The "Core 4" Method is the New Decluttering Strategy Pro Organizers Swear By

Here's how the Core 4 organizing method can take your space from chaos to calm.

<p>Kostikova/Getty Images</p>

Kostikova/Getty Images

Organized spaces help us live better. They make it easier to find items we’re looking for, help our spaces feel calm, and can even save money in the long run since we’re less apt to misplace or forget about items when our belongings are orderly. That said, organizing our home and keeping it that way can sometimes feel overwhelming. Adhering to a specific organizing approach—like the Core 4 organizing method—can help you stay on top of the task.

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Related: 10 Genius Organizing Tips That Changed the Way We Tidy Up

What is the Core 4 Organizing Method?

The Core 4 Organizing Method breaks down the daunting task of decluttering and organizing into 4 simple steps: Clear Out, Categorize, Cut Out, and Contain. It’s an approach that countless professional organizers swear by and use every single day in their work, and it’s one that you can adopt in your very own home.

“Whether you are trying to organize one drawer, one space, one room, or area, the Core 4 method will simply empower you to complete your goal,” says Wendy Trunz, head organizer and partner at Jane’s Addiction Organization based in New York. “Once you’re set up with the tools you need then you are ready to begin.”

You’ll need:

  • Trash bags

  • Post-it notes/labels

  • Markers

  • Bins or boxes of various sizes

  • Tissue paper and/or bubble wrap for fragile items

With supplies in tow, simply follow these four steps.

1. Clear Out

Step number one in the Core 4 organizing method is to remove every single item in the area you want to organize. “We suggest taking everything out,”  says Ashley Stewart, professional organizer and owner of Organize. Create. Design. in Phoenix, Arizona. “Whether you are cleaning out your garage, closet, pantry, it is all the same.  Take everything out!” This might feel chaotic, but consider this part of the process the storm before the calm.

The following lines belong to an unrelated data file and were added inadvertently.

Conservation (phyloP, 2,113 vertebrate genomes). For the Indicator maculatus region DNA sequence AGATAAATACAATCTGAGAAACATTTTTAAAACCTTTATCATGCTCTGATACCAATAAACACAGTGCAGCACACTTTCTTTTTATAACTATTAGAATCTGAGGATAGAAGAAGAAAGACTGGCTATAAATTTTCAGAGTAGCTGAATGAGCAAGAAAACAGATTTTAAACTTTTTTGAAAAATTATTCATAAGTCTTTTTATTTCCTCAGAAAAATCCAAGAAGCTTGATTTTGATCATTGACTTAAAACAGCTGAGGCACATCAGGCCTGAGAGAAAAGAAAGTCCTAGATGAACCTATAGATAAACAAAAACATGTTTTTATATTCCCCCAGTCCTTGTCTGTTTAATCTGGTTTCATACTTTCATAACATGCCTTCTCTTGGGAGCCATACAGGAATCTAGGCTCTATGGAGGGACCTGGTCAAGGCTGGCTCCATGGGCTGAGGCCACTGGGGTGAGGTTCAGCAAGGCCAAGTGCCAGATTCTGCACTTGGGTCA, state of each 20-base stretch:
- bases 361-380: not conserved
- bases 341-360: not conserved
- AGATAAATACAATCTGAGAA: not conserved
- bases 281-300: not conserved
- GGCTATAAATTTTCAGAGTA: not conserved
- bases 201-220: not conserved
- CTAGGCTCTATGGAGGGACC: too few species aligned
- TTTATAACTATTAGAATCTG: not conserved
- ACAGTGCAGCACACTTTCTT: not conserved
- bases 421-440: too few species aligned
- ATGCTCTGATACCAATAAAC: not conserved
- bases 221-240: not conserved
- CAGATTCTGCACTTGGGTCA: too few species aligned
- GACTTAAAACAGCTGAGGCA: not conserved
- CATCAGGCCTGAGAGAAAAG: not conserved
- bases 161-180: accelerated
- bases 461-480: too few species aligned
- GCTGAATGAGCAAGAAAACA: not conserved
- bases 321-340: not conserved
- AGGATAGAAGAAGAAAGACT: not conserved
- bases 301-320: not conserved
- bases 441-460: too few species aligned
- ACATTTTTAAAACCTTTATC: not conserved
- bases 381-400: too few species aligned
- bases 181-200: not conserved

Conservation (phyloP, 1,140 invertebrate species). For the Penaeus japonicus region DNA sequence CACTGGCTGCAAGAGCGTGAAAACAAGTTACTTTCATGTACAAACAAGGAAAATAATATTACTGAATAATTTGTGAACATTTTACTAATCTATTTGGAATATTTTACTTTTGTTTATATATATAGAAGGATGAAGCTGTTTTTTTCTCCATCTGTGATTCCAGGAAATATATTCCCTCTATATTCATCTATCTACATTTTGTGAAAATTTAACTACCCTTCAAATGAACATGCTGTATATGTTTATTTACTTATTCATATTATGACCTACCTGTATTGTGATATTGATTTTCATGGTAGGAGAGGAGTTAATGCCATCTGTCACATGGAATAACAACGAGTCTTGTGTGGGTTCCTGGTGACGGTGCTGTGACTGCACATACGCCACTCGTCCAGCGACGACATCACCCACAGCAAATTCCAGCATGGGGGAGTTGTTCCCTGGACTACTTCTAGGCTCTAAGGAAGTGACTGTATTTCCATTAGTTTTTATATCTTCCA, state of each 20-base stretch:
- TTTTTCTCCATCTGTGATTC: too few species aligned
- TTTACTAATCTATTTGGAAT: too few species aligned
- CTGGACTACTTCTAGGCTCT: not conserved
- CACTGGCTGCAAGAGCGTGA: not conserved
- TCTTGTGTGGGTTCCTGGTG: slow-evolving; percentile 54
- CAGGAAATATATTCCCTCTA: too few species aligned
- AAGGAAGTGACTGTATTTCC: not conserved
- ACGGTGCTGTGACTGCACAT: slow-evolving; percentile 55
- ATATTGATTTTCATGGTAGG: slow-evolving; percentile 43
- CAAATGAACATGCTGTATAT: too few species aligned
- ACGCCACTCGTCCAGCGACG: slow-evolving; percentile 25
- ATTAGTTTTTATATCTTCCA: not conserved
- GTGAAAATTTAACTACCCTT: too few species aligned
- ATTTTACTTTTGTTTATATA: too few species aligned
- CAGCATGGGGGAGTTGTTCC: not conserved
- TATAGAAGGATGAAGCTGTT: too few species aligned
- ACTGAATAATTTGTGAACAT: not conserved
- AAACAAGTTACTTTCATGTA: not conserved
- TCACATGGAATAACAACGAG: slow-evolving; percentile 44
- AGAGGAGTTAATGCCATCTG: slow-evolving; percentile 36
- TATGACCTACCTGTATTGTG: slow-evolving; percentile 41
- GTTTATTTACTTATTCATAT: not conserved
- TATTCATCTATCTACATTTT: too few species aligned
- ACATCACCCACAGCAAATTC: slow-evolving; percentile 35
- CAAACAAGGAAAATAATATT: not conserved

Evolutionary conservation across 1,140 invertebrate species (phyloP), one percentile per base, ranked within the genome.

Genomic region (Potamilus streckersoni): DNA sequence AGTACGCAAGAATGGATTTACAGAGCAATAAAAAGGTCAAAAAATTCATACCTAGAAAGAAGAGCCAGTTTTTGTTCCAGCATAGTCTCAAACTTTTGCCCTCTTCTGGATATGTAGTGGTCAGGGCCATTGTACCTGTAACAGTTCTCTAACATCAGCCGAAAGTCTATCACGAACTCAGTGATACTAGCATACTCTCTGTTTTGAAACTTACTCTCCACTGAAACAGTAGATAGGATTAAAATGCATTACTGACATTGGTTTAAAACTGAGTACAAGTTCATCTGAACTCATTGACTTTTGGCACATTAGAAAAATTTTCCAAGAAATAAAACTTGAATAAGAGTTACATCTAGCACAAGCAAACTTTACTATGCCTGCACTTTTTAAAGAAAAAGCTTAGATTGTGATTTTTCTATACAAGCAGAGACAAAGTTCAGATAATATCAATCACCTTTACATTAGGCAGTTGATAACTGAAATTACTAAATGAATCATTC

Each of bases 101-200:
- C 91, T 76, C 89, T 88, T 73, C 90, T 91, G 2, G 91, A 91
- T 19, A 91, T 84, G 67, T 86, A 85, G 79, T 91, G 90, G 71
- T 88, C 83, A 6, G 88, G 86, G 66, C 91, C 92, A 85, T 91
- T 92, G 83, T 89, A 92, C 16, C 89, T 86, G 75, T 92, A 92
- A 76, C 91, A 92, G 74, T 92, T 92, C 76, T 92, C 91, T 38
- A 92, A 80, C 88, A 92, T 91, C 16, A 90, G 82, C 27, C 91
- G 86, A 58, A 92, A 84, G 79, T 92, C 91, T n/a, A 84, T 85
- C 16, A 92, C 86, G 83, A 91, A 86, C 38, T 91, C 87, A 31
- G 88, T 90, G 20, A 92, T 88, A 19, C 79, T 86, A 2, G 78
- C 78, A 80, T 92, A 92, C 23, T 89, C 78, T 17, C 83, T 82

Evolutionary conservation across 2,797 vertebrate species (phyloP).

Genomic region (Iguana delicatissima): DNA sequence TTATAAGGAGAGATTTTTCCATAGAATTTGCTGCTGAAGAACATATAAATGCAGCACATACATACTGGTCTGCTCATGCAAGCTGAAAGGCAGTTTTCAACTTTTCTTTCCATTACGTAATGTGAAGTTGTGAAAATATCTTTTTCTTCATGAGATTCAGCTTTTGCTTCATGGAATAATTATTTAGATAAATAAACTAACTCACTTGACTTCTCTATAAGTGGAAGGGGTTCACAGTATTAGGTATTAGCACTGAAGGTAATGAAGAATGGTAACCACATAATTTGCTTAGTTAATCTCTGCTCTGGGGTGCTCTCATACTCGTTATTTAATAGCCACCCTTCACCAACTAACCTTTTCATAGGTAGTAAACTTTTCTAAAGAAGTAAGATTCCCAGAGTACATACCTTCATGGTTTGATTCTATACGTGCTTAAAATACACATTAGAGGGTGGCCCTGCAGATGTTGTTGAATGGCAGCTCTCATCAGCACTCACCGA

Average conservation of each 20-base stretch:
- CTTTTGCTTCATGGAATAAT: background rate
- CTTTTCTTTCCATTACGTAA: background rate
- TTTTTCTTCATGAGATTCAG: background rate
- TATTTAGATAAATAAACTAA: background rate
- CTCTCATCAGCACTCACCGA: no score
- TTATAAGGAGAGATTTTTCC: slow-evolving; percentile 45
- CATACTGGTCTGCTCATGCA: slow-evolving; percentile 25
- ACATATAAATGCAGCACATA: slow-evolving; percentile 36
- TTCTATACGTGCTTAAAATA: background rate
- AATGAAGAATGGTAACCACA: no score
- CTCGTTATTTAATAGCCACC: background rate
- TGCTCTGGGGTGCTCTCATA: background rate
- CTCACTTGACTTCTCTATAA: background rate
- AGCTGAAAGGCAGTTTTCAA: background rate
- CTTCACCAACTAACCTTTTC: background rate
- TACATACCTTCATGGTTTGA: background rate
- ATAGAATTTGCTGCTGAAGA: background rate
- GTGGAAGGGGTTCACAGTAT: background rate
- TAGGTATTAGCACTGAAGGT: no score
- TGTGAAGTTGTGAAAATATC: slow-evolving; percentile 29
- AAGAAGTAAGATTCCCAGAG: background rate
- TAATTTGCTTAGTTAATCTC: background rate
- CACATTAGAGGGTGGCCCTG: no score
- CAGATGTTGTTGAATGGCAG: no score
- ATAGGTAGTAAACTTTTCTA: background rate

2. Categorize

Once you’ve pulled everything out, start creating piles of similar items. You can also use containers, bins or boxes to collect and categorize. “Put Post-it notes to label as you are going along,” Trunz suggests. “It helps guide the process and keeps you focused, especially if you take a break or have others helping you.”

For example, you can use large bins to gather photo albums and framed photos, and smaller bins for loose photos. Or if you’re working in the pantry, you might group baking items together or have a separate pile for pastas.

3. Cut Out

As you’re sorting through your belongings, make sure you’re eliminating items you no longer need or want to hold onto. Keep large trash bags on hand to discard rubbish, a bag or box for donations, and another bag for items you want to sell (if applicable).

Trunz says her team always asks three questions during this process:

  • Do you want to keep it?

  • Do you want to sell it?

  • Would you like to donate?

“This mindset actually helps people let go, knowing that what they no longer need could really bless another person,” Trunz says. It can also generate some cash in the event you want to sell items.


If you’re donating to multiple sources, keep an individual box or bag for each. For example, create a box full of non-perishable items for a food pantry, a bag of clothing for the thrift store, and old bedding or towels for pet shelters.

4. Contain

Finally, use bins and containers to store all your similar items. “We love using baskets and clear bins to organize with,” Stewart says. “When like-items are grouped and stored together, it is easy to find what you are looking for and easy to know where to put things back.”

Clear bins also help you see what’s inside of a box, making it extra easy to track down the item you’re looking for when the time comes. Either way, though, both organizing experts we spoke to agree that you should label everything. This also helps you store future items that belong in the same container.

Related: 10 Easy Rules Professional Organizers Follow in Their Own Homes

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